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Pakistan was well-represented at the World Economic Forum in Davos, with a robust contingent in attendance. Newly-appointed Foreign Minister Bilawal Bhutto Zardari, Minister of State for Foreign Affairs Hina Rabbani Khar, and Federal Minister of Climate Change Sherry Rehman were all present among the thousands of dignitaries, entrepreneurs, and thinkers attending.

The female ministers in particular contributed to insightful sessions debating pressing topics affecting the world right now. On the agenda: war, refugees, geopolitics, climate change, Afghanistan, women’s rights, extremism and much more. In fact, on most panels, they were the only women holding court.

And they did not hold back.

Articulate and outspoken, they leveled sharp rebukes to world leaders and the policies that are creating a ripple effect of untenable issues in the region and within our borders.

In her opening remarks at a session titled 'Afghanistan: The Path Forward', which also hosted head of the UNDP Achim Steiner, and journalist Ishaan Tharoor, Khar stated how the lack of conversion of a peace negotiation into a withdrawal agreement was the single-most enabling factor leading to the collapse of Afghanistan, arguing how Western principles and philosophies are sometimes misaligned with the outcomes they are trying to achieve — instead, proving entirely detrimental to the cause.

In this case, the state of women’s rights and their education in Afghanistan.

“Domestic compulsions” felt in Congresses and Parliaments, she continued, dictate policies that affect a nation thousands of kilometres away, one that has immense repercussions in the surrounding areas and the region — much, much more than just “reputational hazard” at play, referring to the hasty US pullout and its aftermath.

The message from the international community is clear, she stated — that they will “enable the collapse of the Afghan economy” through economic decisions taken and how from this entire scenario it is evident none of us have learnt any lessons from history.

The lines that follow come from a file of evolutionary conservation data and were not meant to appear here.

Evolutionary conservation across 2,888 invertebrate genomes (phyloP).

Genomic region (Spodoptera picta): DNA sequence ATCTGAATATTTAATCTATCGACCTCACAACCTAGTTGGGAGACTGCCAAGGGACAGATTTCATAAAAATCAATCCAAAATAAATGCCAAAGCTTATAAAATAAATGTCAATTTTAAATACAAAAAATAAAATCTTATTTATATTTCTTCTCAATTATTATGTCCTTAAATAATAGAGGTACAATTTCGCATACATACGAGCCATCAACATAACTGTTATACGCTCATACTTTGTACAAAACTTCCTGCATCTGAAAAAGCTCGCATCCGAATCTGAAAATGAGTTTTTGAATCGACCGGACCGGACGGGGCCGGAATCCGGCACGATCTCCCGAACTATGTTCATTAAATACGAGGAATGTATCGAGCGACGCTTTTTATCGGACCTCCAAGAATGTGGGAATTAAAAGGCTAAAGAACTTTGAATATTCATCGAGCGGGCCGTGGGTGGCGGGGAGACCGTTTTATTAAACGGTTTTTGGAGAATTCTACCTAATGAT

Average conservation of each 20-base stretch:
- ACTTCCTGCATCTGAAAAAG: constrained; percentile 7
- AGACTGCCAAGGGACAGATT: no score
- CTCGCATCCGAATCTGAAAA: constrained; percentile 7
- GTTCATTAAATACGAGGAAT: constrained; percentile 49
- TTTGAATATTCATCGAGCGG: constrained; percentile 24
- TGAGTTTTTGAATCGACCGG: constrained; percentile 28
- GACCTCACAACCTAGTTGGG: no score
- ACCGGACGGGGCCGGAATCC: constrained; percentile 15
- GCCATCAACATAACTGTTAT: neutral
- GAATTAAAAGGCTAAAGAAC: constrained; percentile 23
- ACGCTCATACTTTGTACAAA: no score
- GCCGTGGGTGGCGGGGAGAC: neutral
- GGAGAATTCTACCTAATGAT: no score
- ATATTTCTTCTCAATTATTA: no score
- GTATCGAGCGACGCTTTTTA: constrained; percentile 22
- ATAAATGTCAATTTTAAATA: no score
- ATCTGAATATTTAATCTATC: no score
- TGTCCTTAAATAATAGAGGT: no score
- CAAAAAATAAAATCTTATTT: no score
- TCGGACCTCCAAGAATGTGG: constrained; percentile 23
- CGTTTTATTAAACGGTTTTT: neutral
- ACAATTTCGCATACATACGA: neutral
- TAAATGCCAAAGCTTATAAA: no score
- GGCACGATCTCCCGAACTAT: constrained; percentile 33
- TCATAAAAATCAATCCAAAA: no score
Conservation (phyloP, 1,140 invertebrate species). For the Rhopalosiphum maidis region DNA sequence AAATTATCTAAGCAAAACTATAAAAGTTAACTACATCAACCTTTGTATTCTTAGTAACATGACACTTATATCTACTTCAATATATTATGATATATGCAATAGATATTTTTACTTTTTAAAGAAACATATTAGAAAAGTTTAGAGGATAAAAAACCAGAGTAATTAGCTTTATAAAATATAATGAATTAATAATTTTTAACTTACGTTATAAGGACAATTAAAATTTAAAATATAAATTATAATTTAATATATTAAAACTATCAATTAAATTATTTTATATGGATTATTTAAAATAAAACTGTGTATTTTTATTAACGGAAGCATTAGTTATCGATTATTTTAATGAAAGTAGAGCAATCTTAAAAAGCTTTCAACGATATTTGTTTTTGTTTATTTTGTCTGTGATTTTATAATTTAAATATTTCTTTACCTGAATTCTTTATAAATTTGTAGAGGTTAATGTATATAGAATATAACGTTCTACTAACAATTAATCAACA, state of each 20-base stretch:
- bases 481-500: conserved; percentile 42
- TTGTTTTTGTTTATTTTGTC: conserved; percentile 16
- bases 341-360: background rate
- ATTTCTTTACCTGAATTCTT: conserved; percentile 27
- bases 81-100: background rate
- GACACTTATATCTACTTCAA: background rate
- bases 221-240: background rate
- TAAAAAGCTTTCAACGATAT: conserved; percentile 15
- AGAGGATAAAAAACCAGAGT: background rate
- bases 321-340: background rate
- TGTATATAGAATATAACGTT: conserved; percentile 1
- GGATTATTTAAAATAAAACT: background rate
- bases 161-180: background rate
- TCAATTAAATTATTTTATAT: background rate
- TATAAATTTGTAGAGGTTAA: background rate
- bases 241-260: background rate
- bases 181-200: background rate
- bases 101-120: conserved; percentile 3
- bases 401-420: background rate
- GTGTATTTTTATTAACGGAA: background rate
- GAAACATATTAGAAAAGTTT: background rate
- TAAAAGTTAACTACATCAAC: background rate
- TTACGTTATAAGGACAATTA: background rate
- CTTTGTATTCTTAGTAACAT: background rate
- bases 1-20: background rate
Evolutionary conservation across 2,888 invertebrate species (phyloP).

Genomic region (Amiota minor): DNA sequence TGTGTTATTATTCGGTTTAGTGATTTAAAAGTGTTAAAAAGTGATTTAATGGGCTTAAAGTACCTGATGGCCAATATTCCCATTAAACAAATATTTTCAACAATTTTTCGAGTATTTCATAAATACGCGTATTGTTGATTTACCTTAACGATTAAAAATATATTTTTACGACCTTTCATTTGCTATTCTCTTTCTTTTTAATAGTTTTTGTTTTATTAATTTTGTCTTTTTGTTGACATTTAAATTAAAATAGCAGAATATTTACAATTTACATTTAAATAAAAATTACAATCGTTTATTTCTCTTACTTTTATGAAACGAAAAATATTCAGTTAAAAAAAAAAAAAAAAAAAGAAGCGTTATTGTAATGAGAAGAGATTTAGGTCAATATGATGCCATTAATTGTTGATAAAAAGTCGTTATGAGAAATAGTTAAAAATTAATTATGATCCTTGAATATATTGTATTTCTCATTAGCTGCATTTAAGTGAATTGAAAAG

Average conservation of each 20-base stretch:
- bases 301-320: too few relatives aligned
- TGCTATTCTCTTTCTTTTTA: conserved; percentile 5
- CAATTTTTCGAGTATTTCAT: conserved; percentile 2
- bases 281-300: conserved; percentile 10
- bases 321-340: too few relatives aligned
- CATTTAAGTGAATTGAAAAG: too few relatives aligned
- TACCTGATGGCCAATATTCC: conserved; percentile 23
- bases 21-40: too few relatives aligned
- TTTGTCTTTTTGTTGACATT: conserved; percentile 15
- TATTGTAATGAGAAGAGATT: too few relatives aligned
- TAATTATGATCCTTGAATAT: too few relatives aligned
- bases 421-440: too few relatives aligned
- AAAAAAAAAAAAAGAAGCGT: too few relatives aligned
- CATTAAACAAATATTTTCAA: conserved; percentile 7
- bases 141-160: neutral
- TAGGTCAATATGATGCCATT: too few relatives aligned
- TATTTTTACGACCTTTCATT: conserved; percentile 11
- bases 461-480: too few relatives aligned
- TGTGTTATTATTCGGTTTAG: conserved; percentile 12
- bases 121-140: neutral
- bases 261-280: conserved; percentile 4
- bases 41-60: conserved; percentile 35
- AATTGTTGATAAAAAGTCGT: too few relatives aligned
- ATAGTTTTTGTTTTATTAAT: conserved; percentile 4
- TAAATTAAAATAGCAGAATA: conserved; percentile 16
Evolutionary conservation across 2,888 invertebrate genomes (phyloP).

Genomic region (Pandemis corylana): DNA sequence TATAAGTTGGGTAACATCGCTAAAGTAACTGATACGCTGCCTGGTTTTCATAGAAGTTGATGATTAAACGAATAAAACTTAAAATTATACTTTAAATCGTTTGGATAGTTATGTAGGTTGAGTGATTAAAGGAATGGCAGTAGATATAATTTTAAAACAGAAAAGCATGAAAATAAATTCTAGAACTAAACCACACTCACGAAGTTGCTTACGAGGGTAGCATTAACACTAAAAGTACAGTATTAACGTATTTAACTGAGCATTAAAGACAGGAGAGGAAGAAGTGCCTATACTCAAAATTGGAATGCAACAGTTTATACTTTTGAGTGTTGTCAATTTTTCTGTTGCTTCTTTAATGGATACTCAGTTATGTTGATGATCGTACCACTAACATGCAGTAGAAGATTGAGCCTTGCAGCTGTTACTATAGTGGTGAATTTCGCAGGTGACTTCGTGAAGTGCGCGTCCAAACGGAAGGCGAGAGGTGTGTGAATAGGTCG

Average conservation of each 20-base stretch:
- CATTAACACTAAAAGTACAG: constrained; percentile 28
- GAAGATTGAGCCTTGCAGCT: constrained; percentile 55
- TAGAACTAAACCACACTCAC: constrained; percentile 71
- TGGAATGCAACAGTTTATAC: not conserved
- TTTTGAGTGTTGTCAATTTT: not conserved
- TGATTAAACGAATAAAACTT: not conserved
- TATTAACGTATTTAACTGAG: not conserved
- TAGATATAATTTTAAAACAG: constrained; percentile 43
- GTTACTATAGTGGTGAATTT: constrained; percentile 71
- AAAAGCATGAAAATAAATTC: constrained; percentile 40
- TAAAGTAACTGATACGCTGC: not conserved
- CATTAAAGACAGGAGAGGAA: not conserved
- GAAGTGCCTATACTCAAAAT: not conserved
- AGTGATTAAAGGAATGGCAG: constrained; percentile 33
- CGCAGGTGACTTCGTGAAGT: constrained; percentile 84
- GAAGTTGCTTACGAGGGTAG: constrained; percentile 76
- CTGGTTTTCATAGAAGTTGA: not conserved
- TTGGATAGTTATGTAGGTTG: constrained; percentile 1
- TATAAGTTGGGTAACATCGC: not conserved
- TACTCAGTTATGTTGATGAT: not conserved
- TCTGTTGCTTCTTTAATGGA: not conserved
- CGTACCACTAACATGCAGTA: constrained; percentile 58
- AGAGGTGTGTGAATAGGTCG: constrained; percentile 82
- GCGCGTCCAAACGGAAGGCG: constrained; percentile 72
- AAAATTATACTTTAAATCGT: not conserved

Khar of course was referring in part to the $9 billion in frozen reserves that are not available to the roughly 40 million people of Afghanistan.

She wasn’t finished.

In a session titled 'The Geopolitical Outlook', which also hosted speakers Mirek Dusek, Andrzej Duda, Gregory W. Meeks, José Manuel Albares Bueno, H.H. Prince Faisal bin Farhan Al Saud and Pekka Haavisto, she spoke about the dangers of “weaponising economic tools” without realising its impact, referring to Afghanistan, which has left ordinary Afghans at the “receiving end of your moral compulsions,” because “peace and stability” sometimes requires making decisions that may not agree with your “moral landscape.”

She went on to call out the international community on being a “propagator” and “enabler” of the humanitarian crisis in Afghanistan.

In 'Strategic Outlook on South Asia', Khar called out India’s lack of trade within South Asia, citing how it engaged in just 1.7-3% of regional trade with its neighbours. She stressed the importance of intra-regional trade, saying how countries are more inclined towards exporting to further countries, almost “ignoring geography,” which has proven costly.

The session was moderated by Haslinda Amin of Bloomberg and hosted Salman F. Rehman, Rajan Anandan and Hari S. Bhatia.

Rehman, in a session titled 'The Future of Democracy', along with Daniel Kurtz-Phelan, Christopher A. Coons, Egils Levits and Timothy Snyder, pointed to the unequal wartime response of the West towards the humanitarian crisis in Ukraine and Afghanisan, accusing countries of prejudice against “browner cultures” citing “little recognition of the huge inequality in the West” and a “growing chasm between the global South and the West”.

Scathing, but necessary.

The forum wrapped with an intense exchange of ideas, possible scenarios for mitigation of the world’s plentiful problems and many unwelcome reckonings.

On the other hand, it also played out like a sounding board of policies already underway without the willingness to re-examine and re-work best laid plans following discussions and feedback at a democratic platform of ideas such as Davos.

As Rehman chastised, even the structure of forums such as these is relegated to collecting sound bites for the press instead of actual constructive debate.

Without that, there does not seem to be much room for breakthroughs, alignments or amendments.

In the words of the moderator, reflecting on Khar’s comment at the world being at an “inflection point,” who ended the session on a positive note, hoping that at this time next year the world will have “more solutions and more peace.”

Fingers crossed for next year.

The article does not necessarily reflect the opinion of Business Recorder or its owners

Faiza Virani

The writer is Life & Style Editor at Business Recorder

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